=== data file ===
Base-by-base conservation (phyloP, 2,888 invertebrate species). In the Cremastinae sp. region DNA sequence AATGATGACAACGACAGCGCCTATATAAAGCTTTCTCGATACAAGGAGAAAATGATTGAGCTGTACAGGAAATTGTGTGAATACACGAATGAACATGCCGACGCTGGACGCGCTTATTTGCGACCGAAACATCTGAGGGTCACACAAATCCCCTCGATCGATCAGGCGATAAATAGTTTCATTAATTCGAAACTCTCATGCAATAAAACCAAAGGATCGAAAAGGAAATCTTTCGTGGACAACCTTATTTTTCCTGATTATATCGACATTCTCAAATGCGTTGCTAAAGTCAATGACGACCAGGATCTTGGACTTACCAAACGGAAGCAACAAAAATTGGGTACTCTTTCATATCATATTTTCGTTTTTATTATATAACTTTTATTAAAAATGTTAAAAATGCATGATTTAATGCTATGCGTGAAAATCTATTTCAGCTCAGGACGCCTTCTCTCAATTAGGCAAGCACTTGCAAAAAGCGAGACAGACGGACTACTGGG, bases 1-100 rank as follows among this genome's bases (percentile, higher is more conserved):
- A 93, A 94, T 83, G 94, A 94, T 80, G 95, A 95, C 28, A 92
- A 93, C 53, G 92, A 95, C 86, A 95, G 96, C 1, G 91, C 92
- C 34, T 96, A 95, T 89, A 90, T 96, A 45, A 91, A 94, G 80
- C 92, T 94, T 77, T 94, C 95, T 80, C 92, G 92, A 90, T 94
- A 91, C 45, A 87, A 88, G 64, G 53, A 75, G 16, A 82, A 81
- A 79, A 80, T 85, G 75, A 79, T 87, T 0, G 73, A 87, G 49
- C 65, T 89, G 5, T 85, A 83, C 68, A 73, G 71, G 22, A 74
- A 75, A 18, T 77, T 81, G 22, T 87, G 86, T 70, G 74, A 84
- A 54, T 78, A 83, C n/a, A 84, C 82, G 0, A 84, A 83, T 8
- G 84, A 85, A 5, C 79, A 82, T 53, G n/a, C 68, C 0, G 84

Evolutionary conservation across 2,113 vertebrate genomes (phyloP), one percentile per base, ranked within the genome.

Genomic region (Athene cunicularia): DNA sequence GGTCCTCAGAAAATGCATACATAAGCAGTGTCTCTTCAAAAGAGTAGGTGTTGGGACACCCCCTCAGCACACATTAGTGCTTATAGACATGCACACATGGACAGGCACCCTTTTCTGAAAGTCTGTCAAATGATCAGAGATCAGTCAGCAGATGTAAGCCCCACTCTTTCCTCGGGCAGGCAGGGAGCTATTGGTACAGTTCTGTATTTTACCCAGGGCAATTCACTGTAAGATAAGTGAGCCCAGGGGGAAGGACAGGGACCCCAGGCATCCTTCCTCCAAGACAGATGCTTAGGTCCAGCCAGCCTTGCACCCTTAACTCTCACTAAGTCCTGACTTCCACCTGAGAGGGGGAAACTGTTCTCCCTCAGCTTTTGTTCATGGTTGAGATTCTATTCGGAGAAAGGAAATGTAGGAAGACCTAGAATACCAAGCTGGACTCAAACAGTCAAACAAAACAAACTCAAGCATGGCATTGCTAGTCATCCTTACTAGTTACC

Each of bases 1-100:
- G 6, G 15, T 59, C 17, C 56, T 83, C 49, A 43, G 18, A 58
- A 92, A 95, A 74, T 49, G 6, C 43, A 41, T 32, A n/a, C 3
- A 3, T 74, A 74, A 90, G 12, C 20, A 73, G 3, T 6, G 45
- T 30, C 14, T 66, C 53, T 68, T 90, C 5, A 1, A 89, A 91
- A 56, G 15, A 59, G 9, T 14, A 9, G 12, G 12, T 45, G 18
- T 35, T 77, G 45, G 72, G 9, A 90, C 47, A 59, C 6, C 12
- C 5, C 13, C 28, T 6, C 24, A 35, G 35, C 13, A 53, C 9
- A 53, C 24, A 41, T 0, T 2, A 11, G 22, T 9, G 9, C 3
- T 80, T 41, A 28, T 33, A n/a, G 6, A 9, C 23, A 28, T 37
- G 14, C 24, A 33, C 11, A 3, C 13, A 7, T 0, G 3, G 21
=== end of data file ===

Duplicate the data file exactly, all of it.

Base-by-base conservation (phyloP, 2,888 invertebrate species). In the Cremastinae sp. region DNA sequence AATGATGACAACGACAGCGCCTATATAAAGCTTTCTCGATACAAGGAGAAAATGATTGAGCTGTACAGGAAATTGTGTGAATACACGAATGAACATGCCGACGCTGGACGCGCTTATTTGCGACCGAAACATCTGAGGGTCACACAAATCCCCTCGATCGATCAGGCGATAAATAGTTTCATTAATTCGAAACTCTCATGCAATAAAACCAAAGGATCGAAAAGGAAATCTTTCGTGGACAACCTTATTTTTCCTGATTATATCGACATTCTCAAATGCGTTGCTAAAGTCAATGACGACCAGGATCTTGGACTTACCAAACGGAAGCAACAAAAATTGGGTACTCTTTCATATCATATTTTCGTTTTTATTATATAACTTTTATTAAAAATGTTAAAAATGCATGATTTAATGCTATGCGTGAAAATCTATTTCAGCTCAGGACGCCTTCTCTCAATTAGGCAAGCACTTGCAAAAAGCGAGACAGACGGACTACTGGG, bases 1-100 rank as follows among this genome's bases (percentile, higher is more conserved):
- A 93, A 94, T 83, G 94, A 94, T 80, G 95, A 95, C 28, A 92
- A 93, C 53, G 92, A 95, C 86, A 95, G 96, C 1, G 91, C 92
- C 34, T 96, A 95, T 89, A 90, T 96, A 45, A 91, A 94, G 80
- C 92, T 94, T 77, T 94, C 95, T 80, C 92, G 92, A 90, T 94
- A 91, C 45, A 87, A 88, G 64, G 53, A 75, G 16, A 82, A 81
- A 79, A 80, T 85, G 75, A 79, T 87, T 0, G 73, A 87, G 49
- C 65, T 89, G 5, T 85, A 83, C 68, A 73, G 71, G 22, A 74
- A 75, A 18, T 77, T 81, G 22, T 87, G 86, T 70, G 74, A 84
- A 54, T 78, A 83, C n/a, A 84, C 82, G 0, A 84, A 83, T 8
- G 84, A 85, A 5, C 79, A 82, T 53, G n/a, C 68, C 0, G 84

Evolutionary conservation across 2,113 vertebrate genomes (phyloP), one percentile per base, ranked within the genome.

Genomic region (Athene cunicularia): DNA sequence GGTCCTCAGAAAATGCATACATAAGCAGTGTCTCTTCAAAAGAGTAGGTGTTGGGACACCCCCTCAGCACACATTAGTGCTTATAGACATGCACACATGGACAGGCACCCTTTTCTGAAAGTCTGTCAAATGATCAGAGATCAGTCAGCAGATGTAAGCCCCACTCTTTCCTCGGGCAGGCAGGGAGCTATTGGTACAGTTCTGTATTTTACCCAGGGCAATTCACTGTAAGATAAGTGAGCCCAGGGGGAAGGACAGGGACCCCAGGCATCCTTCCTCCAAGACAGATGCTTAGGTCCAGCCAGCCTTGCACCCTTAACTCTCACTAAGTCCTGACTTCCACCTGAGAGGGGGAAACTGTTCTCCCTCAGCTTTTGTTCATGGTTGAGATTCTATTCGGAGAAAGGAAATGTAGGAAGACCTAGAATACCAAGCTGGACTCAAACAGTCAAACAAAACAAACTCAAGCATGGCATTGCTAGTCATCCTTACTAGTTACC

Each of bases 1-100:
- G 6, G 15, T 59, C 17, C 56, T 83, C 49, A 43, G 18, A 58
- A 92, A 95, A 74, T 49, G 6, C 43, A 41, T 32, A n/a, C 3
- A 3, T 74, A 74, A 90, G 12, C 20, A 73, G 3, T 6, G 45
- T 30, C 14, T 66, C 53, T 68, T 90, C 5, A 1, A 89, A 91
- A 56, G 15, A 59, G 9, T 14, A 9, G 12, G 12, T 45, G 18
- T 35, T 77, G 45, G 72, G 9, A 90, C 47, A 59, C 6, C 12
- C 5, C 13, C 28, T 6, C 24, A 35, G 35, C 13, A 53, C 9
- A 53, C 24, A 41, T 0, T 2, A 11, G 22, T 9, G 9, C 3
- T 80, T 41, A 28, T 33, A n/a, G 6, A 9, C 23, A 28, T 37
- G 14, C 24, A 33, C 11, A 3, C 13, A 7, T 0, G 3, G 21